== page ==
– Shohei Ohtani continues to defy the logical senses being an elite pitcher and a dynamic hitter, but how long can it last? “If you’re the Angels, you eventually need him to pick just one because it’s too big of a strain,’’ one AL executive said. “But for the Angels, he’s got too good of an arm not to be in the rotation and too good of a bat not to be in the lineup. I honestly don’t know how mentally he can prepare himself to do both.’’
– Hall of Famer Reggie Jackson, who spent 28 years as a Yankee advisor, has now joined the Houston Astros front office, focusing on charity endeavors with owner Jim Crane.
– The Phillies opened the season winning their first four games. They spent the rest of April failing to win back-to-back games.
– The Dodgers now have had 12 players from their 2016 draft class reach the major leagues. Stunning.
– How riveting were the two series between the Padres and Dodgers? They played 68 innings, the Dodgers led at the end of 25 innings, the Padres at the end of 22, the teams were tied 21 innings, and neither team led by more than two runs in 60 innings. “You have two clubs that are super talented and playing a great brand of baseball,’’ Padres manager Jayce Tingler said. “Overall, I think it’s great for the sport.” The only drawback for both teams was the emotional letdown after their series. Their combined record immediately following the two series was 1-9.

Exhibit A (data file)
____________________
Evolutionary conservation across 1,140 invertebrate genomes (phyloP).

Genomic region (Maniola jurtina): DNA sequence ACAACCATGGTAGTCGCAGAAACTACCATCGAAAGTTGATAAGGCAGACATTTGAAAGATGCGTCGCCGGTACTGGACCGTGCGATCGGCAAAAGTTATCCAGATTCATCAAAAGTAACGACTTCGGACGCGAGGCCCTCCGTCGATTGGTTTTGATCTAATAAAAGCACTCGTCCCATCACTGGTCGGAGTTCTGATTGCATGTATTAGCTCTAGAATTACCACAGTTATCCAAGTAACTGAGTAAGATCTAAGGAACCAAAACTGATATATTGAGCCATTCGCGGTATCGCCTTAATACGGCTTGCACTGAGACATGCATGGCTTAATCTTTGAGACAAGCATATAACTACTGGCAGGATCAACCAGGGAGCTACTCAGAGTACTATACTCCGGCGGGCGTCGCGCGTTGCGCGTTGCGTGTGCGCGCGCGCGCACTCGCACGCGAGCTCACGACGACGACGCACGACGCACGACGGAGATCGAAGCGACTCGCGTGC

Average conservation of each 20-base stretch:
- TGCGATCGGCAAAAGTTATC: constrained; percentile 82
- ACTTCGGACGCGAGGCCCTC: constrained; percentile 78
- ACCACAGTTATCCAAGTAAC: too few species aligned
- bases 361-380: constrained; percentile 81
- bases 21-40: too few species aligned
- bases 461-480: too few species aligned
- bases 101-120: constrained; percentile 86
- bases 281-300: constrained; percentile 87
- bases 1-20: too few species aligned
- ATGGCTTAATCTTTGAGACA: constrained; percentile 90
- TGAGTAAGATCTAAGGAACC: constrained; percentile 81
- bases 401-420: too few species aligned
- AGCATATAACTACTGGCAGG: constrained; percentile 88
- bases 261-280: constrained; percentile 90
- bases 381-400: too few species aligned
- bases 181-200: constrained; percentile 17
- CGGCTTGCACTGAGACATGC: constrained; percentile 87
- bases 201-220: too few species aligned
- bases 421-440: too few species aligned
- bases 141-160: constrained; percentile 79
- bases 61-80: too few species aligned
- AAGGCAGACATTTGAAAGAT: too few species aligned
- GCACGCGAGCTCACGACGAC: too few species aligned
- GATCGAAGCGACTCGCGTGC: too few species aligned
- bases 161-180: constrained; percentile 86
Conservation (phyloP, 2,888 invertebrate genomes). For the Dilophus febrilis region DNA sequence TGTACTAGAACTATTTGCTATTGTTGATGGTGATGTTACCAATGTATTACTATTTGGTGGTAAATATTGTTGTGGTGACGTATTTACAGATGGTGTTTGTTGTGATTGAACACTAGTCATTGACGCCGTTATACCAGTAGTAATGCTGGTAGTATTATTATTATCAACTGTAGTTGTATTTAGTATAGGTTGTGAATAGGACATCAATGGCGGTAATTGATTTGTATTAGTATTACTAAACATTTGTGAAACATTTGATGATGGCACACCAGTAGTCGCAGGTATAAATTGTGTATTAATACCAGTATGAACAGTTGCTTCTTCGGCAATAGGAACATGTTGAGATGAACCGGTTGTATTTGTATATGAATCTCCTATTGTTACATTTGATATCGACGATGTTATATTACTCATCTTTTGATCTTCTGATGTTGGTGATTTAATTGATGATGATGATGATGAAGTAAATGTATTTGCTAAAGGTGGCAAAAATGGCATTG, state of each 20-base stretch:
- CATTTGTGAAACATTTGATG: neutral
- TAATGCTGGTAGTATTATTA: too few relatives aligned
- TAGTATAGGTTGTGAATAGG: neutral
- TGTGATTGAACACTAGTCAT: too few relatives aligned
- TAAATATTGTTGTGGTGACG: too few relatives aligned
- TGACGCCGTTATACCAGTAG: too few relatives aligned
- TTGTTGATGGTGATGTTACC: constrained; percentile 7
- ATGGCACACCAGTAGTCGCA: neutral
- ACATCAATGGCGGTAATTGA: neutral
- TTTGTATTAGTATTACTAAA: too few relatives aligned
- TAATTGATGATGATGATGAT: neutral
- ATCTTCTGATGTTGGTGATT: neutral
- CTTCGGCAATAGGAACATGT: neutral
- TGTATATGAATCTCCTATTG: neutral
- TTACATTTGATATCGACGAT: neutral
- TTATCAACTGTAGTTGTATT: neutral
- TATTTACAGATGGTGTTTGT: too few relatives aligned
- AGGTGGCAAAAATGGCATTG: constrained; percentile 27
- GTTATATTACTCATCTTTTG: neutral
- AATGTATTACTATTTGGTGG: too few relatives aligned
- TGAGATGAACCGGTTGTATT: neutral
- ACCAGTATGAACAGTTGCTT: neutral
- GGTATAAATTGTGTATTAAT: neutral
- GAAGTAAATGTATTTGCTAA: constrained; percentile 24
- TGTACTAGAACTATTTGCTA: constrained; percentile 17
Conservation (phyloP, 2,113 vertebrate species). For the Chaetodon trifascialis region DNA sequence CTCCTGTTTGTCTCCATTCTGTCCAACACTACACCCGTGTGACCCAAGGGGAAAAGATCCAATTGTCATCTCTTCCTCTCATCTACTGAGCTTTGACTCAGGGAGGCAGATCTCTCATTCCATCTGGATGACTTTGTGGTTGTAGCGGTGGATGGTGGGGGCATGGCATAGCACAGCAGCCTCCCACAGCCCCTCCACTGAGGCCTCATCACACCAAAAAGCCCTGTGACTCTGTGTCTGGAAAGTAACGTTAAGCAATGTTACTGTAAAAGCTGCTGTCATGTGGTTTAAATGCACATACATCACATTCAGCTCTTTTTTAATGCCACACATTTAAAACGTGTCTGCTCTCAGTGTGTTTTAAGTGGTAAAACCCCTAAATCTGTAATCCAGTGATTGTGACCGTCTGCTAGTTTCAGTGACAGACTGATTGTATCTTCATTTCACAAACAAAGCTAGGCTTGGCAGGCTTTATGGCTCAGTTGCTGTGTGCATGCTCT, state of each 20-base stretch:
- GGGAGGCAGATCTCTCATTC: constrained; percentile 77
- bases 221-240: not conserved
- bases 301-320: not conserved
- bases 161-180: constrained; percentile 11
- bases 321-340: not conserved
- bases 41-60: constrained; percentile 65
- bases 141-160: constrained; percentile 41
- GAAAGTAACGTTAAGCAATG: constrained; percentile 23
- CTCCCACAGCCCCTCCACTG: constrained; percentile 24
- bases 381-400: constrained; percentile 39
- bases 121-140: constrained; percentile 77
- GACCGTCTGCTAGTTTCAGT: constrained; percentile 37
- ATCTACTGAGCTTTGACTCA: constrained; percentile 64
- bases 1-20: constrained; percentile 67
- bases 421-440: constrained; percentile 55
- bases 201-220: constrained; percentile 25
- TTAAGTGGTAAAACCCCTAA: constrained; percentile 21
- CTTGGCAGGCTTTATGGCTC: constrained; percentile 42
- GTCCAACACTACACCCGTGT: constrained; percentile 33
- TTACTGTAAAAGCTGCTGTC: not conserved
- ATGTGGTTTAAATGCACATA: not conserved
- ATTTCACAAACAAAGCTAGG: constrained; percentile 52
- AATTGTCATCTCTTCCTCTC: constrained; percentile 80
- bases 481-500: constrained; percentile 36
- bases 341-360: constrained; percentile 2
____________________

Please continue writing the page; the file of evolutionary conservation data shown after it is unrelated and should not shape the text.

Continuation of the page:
– Kudos to the Red Sox’s scouting department for plucking Garrett Whitlock from the Yankees in the Rule 5 Draft. He has been terrific, striking out 18 in 13 ⅓ innings without giving up a run. The Red Sox eventually plan to put him in the starting rotation.
– Atlanta pitcher Ian Anderson is the first pitcher since 1920 to have three starts of at least six innings while allowing no more than one hit among first 11 career games.
– Pardon the Twins for hating the extra-inning rule and doubleheaders. They are 0-9 this year in games that aren’t nine innings.
– Just in case you’re wondering what a lousy April can do for your playoff hopes? In the past 40 full seasons, none of the 305 teams had a .425 or worse winning percentage in April and won the World Series. The last team to pull it off was the 1980 Phillies when they were 6-9. The 1979 Pirates are the only team to have a .400 or worse winning percentage in April, playing a minimum of 15 games, to win the World Series.
– Cleveland starter Shane Bieber quietly eclipsed Hall of Famer Randy Johnson with his 11-strikeout game Friday. It was his 18th consecutive start with at least eight strikeouts. “It’s kind of surreal just to be able to experience that,’’ says Bieber, whose 68 strikeouts through six starts is second behind only Hall of Famer Nolan Ryan. Bieber also has not permitted more than three earned runs in a regular season start since Sept. 15, 2019.
– The only players to hit at least 50 homers and steal 40 or more bases over a 162-game span? Barry Bonds (1993-1995) and Atlanta’s Ronald Acuña Jr. (2019-2021).
– John Means quietly had a spectacular month for the Baltimore Orioles, going 3-0 with a 1.70 ERA and 0.84 WHIP, striking out 38 batters in 37 innings. “He’s turning into a complete pitcher,’’ Orioles manager Brandon Hyde says.